It takes a historian to put the issue of the numbers of students taking history GCSE in perspective. Over on the heathenhistory.co.uk sixth form history blog, we’ve been posting about the decline in the numbers of students taking history post 14.
Richard Evans, writing in the guardian points out that history was taken by just over a third of students in the 1980s when the GCSE was introduced, and that since then there’s been a decline of ‘just over 1%’ to ‘just under a third’. I largely agree with Evans, there’s no need for panic over a dramatic or drastic decline that hasn’t happened.
However, I’m not complacent. I would like to see the provision of history education extended to all post 16 students, but like Evans I’m concerned about what this might look like. He points out that what students value in being taught history is its ability to sharpen their critical faculties, and that the current national curriculum does a very good job at this.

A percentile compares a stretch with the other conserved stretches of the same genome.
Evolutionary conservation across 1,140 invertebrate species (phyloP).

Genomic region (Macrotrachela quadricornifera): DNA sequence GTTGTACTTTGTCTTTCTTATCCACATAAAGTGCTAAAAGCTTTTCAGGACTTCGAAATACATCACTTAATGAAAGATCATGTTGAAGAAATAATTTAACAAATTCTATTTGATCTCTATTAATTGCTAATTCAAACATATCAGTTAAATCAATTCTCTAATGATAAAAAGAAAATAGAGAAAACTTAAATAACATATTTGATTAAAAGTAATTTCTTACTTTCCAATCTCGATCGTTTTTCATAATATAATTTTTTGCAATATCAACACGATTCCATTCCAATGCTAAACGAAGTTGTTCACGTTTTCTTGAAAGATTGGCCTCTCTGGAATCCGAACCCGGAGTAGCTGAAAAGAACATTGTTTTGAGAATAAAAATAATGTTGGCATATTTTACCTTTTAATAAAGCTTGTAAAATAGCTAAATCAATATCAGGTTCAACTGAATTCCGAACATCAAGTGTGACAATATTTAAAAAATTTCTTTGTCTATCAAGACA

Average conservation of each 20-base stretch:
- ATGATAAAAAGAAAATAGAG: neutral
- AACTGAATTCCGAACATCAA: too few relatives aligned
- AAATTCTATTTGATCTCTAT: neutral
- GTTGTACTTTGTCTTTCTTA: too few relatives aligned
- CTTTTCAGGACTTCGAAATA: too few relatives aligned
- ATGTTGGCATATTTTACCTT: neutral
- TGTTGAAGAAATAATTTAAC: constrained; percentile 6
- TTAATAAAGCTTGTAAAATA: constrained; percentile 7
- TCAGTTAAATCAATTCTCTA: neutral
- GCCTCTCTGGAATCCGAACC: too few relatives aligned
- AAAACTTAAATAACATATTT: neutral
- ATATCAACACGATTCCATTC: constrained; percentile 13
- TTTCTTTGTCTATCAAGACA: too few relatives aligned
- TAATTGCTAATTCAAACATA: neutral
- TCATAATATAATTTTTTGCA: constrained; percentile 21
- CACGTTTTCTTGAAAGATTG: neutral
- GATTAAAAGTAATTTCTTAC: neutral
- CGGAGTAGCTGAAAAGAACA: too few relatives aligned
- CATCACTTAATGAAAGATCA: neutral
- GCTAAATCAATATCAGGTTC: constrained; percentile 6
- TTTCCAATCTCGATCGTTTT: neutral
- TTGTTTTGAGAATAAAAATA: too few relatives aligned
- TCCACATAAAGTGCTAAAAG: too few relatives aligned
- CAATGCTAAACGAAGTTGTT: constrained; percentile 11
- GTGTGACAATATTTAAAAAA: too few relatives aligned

The current national curriculum, laying down requirements for history teaching up to the age 14, fulfils this broader task brilliantly. While it does contain a core element of British history over the long haul, it also asks students to study Europe and the wider world. And it treats history in a grown-up way as an academic discipline that aims to equip students with the skills to ask difficult questions about the world around them and its past. Ditching this for learning selected “facts” celebrating supposed national triumphs or national heroes – such as the battle of Waterloo or Admiral Nelson – would be a drastic form of dumbing down.
Finally, he suggests an interesting theory – that the recent decline in the numbers may be a result of students being turned off history because of the requirement since 2009 that 25% of the course be devoted to British history. I’m not sure that I agree with him on this – but I certainly think this would happen if students were prevented from studying periods that they find interesting.